"Canary Rollout" in this scenario focuses only on an incremental rollout of containers, not actually separating traffic. That could be done with additional tools like Istio or standing up another service and pairing separate labels and selectors.
Setting up the base stack ¶
The YAML configuration files for this use case are in your cloned local copy of the
To use the
1-initial.yamlfile in your local
pingidentity-devops-getting-started/20-kubernetes/12-pingdirectory-upgradedirectory to start with a PingDirectory StatefulSet using persistent volumes, enter:
kubectl apply -f 1-initial.yaml
All kubectl commands for this use case need to be run from the
This stands up a two directory topology, each with its own Persistent Volume Claim using the default storage class.
Wait for both nodes to be healthy before continuing and then enter:
kubectl get pods
Setting up a partition ¶
To use the
2-partition.yaml file in your local
pingidentity-devops-getting-started/20-kubernetes/12-pingdirectory-upgrade directory to add a partition to
kubectl apply -f 2-partition.yaml
This partition configuration signifies that any changes to
spec.template will only be applied to nodes with a cardinal value higher than the partition definition.
Staging changes ¶
To use the
3-staging.yaml file in your local
pingidentity-devops-getting-started/20-kubernetes/12-pingdirectory-upgrade directory to stage the change, enter:
kubectl apply -f 3-staging.yaml
The only actual change is to the image tag. When this change is applied:
pingdirectory-1pod is terminated and a new one with the new image is started.
The new PingDirectory container is based on a specific version of PingDirectory, found in the
manage-profile replace-profilecommand is eventually triggered when the container detects PingDirectory is in a
RESTARTstate. This command identifies the difference in the database version running, based on the persisted volume attached to
/opt/out, and then attempts to upgrade. Information similar to the following will be displayed:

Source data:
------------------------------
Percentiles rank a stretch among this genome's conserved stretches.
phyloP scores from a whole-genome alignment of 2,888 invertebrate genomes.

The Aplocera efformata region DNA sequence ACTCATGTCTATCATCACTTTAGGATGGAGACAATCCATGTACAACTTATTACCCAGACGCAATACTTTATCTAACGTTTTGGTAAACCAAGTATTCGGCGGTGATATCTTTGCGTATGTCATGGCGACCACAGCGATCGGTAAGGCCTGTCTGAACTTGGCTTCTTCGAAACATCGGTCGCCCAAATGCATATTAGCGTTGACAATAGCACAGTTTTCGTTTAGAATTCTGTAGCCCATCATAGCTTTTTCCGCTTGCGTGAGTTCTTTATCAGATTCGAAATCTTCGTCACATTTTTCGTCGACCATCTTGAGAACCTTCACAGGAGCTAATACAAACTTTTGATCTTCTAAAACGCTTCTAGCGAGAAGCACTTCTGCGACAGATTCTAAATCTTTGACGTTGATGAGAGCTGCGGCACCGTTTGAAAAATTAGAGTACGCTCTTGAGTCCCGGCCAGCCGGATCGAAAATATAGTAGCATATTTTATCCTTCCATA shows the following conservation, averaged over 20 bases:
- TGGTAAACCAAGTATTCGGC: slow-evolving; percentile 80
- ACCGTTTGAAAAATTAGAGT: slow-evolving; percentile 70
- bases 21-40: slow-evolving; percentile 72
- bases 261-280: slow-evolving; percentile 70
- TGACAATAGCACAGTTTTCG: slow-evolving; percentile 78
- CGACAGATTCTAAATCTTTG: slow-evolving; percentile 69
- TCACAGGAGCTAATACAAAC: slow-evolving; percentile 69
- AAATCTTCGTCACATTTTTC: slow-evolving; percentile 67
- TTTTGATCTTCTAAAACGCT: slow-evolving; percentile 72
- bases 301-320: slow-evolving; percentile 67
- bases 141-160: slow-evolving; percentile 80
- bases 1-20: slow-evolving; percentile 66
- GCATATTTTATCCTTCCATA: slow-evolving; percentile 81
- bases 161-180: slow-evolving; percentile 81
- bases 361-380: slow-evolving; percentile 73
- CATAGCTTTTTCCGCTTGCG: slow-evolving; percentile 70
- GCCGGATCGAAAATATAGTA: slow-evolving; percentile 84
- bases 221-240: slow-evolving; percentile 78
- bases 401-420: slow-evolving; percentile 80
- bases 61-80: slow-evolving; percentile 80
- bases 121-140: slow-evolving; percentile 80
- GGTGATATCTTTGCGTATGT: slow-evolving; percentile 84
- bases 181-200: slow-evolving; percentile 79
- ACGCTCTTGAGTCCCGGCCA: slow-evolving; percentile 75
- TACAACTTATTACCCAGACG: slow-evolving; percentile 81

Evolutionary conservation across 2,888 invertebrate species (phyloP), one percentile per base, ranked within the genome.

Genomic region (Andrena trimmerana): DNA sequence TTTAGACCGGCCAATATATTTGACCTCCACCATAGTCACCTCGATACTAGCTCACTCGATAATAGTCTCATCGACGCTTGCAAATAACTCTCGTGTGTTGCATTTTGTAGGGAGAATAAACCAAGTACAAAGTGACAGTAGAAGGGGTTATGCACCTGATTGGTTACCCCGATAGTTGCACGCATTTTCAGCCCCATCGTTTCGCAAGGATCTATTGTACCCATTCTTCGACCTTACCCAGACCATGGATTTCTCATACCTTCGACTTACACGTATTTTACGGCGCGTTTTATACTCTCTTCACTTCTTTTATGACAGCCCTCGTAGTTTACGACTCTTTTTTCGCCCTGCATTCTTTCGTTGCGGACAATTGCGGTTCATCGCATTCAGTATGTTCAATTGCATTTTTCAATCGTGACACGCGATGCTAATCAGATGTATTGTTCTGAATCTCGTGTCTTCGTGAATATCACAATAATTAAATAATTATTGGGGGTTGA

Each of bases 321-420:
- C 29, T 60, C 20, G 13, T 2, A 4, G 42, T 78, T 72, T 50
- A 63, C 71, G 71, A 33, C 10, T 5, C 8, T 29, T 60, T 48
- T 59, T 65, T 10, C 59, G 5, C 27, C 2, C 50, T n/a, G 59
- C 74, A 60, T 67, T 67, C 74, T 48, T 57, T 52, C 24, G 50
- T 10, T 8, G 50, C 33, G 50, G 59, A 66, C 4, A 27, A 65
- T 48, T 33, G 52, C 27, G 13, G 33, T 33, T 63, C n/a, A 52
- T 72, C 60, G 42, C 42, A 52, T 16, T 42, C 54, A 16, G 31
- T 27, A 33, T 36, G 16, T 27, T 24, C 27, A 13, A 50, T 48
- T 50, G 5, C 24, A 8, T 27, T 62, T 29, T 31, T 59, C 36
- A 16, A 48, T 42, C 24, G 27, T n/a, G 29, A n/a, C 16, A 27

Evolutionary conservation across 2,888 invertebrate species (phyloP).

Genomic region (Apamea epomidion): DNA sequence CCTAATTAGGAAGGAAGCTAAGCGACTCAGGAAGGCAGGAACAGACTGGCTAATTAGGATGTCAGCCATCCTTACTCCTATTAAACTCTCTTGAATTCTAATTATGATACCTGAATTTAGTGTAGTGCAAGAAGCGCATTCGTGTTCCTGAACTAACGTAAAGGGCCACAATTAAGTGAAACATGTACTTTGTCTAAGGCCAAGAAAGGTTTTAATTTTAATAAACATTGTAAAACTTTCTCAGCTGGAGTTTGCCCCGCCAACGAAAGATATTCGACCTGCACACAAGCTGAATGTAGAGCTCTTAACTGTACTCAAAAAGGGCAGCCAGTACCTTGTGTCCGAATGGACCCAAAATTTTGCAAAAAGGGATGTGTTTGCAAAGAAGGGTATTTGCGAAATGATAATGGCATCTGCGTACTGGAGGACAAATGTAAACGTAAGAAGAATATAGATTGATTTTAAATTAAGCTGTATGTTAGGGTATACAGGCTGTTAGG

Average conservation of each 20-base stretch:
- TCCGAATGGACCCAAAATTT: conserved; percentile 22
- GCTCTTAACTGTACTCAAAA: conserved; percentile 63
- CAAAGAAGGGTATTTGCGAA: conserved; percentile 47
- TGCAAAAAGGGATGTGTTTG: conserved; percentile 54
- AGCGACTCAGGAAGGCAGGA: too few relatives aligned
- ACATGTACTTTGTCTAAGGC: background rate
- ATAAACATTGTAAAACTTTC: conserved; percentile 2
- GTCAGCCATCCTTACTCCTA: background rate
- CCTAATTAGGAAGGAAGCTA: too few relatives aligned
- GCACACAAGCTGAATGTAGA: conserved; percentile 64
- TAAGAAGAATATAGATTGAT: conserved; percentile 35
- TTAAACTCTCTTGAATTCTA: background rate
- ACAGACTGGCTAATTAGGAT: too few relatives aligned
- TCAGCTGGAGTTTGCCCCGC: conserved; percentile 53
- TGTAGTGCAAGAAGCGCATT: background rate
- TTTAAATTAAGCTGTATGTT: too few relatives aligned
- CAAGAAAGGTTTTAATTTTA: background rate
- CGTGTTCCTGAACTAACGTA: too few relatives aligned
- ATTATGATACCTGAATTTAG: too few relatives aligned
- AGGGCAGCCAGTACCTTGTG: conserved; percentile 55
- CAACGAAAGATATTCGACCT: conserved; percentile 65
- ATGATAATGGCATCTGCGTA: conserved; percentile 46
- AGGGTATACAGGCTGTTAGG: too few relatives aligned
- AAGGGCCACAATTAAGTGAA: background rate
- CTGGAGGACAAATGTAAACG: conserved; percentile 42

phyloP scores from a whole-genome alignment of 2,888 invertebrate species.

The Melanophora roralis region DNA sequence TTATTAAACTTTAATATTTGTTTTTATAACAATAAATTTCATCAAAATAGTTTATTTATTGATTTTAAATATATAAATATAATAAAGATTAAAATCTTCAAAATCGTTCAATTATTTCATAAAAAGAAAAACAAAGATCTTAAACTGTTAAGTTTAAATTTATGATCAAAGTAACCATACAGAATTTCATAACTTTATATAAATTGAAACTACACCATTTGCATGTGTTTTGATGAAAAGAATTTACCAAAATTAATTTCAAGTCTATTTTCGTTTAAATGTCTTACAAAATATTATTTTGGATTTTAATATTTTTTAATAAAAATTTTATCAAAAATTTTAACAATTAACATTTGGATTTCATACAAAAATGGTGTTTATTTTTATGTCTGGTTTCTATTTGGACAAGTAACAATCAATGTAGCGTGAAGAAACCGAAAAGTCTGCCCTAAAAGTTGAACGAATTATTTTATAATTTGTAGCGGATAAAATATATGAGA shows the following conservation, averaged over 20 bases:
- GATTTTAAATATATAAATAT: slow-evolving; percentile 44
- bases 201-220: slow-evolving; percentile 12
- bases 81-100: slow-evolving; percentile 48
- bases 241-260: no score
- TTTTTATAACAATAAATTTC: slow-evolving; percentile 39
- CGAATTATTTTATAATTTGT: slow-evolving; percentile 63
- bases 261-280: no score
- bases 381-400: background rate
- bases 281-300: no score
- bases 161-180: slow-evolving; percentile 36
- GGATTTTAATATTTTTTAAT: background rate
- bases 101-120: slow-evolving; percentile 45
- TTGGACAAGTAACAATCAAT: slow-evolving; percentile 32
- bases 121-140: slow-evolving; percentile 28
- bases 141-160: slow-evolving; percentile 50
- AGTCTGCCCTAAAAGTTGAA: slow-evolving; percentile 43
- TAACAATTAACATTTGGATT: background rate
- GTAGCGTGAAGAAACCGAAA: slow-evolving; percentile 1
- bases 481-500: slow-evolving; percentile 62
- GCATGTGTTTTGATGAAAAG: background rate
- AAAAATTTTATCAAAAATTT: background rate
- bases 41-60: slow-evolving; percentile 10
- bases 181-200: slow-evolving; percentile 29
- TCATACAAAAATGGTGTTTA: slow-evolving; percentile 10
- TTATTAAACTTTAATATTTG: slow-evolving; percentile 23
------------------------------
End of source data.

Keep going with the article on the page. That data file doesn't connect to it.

... pingdirectory-1 Validating source and existing servers ..... Done pingdirectory-1 Updating the server version from 18.104.22.168 to 22.214.171.124. Local database backends pingdirectory-1 will be exported before the update in case a revert is necessary pingdirectory-1 Exporting backend with backendID userRoot. This may take a while ..... Done pingdirectory-1 Running the update tool ..... Done ... pingdirectory-1 Cleaning up after replace ..... Done pingdirectory-1 manage-profile replace-profile returned 0
This process requires having licenses for both server versions available and in the right location.
manage-profile replace-profilecompletes without error, you'll see the container continue the migration and eventually start up PingDirectory.
manage-profile replace-profilefails, an error is displayed and the container exits. The errors are because of some conflict in the server profile. The partition you set up previously provides an isolated environment for working out errors.
Work through any errors until you can get
manage-profile replace-profileto complete successfully before continuing.
Rolling out the changes ¶
When you're confident your upgrade will occur smoothly:
To use the
4-rollout.yaml file in your local
pingidentity-devops-getting-started/20-kubernetes/12-pingdirectory-upgrade directory to deploy the rollout to the remaining nodes, enter:
kubectl apply -f 4-rollout.yaml
This removes the partition.